I can say Fen never seemed to be in pain…So I am wondering if it isnt the pain meds, or lack there of.   Perhaps a call to the vet necessary.

Best of luck to you.   xoxoxo

Hugs and sloppy golden kisses.

Fenway and Mama Sue

Forum Posts: 61
Member Since:
29 November 2011
sp_UserOfflineSmall Offline
5
19 September 2012 - 8:28 am
sp_Permalink sp_Print sp_QuotePost

Kind of like Peggy, we’re only a couple of weeks ahead of you with our German Shepherd girl Sasha and I can completely sympathize with your concern sad I can promise you though that it does get better and almost 3 weeks out from Sasha’s amp the life is back in her eyes and she is nearly back to her normal, naughty self. But man, those first couple of days were very tough… Stay strong for Cage and be confident as you help him through this tough time. They really do feed off of our emotions so the more calm we can be, the better they’ll do smiley Worry here, not to Cage! 

The Rainbow Bridge



Forum Posts: 28365
Member Since:
25 April 2007
sp_UserOfflineSmall Offline
6
19 September 2012 - 9:55 am
sp_Permalink sp_Print sp_QuotePost

Hi Cagie and Family, welcome. We are sorry you found yourself in the club that nobody wants to join, but we’ll try to make this transition as easy as possible.

It’s so hard not to worry about every little sound or movement during the recovery period. But as others have said here, it does get better. Have you seen our Required Reading List or our ebook, “Three Legs & a Spare“? Both have great ideas about how to make life easier for you and Cage. 

The first two weeks are tough but you’ll both get through this. Remember, be a strong pack leader and show Cage that you believe he will be fine. If you believe it, he will too.

Dont’ worry about his size: when it comes to Tripawds, Pitties are one of the smaller breeds! We’ve had many Pitties who have gone on to do GREAT on three legs, including one of our biggest legends here, Trouble. I hope this makes you smile!

It's better to hop on three legs than to limp on four.™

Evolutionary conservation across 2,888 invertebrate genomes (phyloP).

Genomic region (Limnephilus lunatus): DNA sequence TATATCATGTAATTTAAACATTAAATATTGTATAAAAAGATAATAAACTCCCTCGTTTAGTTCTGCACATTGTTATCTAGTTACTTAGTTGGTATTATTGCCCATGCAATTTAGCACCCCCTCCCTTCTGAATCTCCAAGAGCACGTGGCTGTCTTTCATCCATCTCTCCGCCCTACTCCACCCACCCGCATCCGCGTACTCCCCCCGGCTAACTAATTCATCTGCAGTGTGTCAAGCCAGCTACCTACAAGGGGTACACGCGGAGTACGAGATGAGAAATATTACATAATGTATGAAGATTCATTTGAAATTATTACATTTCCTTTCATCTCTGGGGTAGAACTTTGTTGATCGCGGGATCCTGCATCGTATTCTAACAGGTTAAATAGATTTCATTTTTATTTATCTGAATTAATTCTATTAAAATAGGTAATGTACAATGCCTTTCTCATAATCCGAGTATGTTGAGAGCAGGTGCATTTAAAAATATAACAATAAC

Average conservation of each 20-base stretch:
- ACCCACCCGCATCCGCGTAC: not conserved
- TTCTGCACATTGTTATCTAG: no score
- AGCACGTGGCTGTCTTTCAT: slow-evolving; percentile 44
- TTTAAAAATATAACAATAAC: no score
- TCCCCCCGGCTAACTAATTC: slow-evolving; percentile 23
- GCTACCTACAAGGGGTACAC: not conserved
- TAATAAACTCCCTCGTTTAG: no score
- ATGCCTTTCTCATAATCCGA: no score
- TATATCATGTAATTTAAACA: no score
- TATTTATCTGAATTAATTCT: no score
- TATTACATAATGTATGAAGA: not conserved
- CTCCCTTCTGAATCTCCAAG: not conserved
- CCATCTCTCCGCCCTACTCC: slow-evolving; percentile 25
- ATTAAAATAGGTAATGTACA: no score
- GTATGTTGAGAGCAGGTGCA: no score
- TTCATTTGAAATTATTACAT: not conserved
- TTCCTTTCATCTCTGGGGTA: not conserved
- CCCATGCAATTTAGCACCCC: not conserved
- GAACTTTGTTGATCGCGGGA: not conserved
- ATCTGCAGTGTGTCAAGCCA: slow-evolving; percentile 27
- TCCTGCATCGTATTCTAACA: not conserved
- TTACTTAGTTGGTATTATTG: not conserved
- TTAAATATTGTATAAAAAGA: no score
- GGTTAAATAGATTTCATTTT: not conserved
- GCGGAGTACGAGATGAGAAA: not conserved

Latest Tripawds News
Read my story here.

Support the Tripawds Foundation!

San Diego, CA
Forum Posts: 2503
Member Since:
29 October 2010
sp_UserOfflineSmall Offline
7
19 September 2012 - 1:52 pm
sp_Permalink sp_Print sp_QuotePost

Sorry you and your pup had to find your way here.

The first few days/week are so hard. It’s quite common to feel overwhelmed and depressed and maybe feel some twinges of regret. But hang in there! In all the time I’ve been on here, I only remember one person who said they ultimately wished they hadn’t done the surgery. 99.9% of the folks realize, once their pup has gotten through the recover, that it was the right thing to do as it gets rid of the awful pain from the bone cancer.

As others asked, what meds is he on? Hopefully he can get some rest. Do you have a sling to help him get up until he learns to manage on his own?

Hang in there. It will get better!

Jackie, Angel Abby’s mom

Abby: Aug 1, 2009 – Jan 10, 2012. Our beautiful rescue pup lived LARGE with osteosarcoma for 15 months – half her way-too-short life. I think our "halflistic" approach (mixing traditional meds + supplements) helped her thrive. (PM me for details. I'm happy to help.) She had lung mets for over a year. They took her from us in the end, but they cannot take her spirit! She will live forever in our hearts. She loved the beach and giving kisses and going to In-N-Out for a Flying Dutchman. Tripawds blog, and a more detailed blog here. Please also check out my novel, What the Dog Ate. Now also in paperback! Purchase it at Amazon via Tripawds and help support Tripawds!

My heart lives at Rainbow Bridge
Forum Posts: 3754
Member Since:
28 November 2008
sp_UserOfflineSmall Offline
8
19 September 2012 - 3:25 pm
sp_Permalink sp_Print sp_QuotePost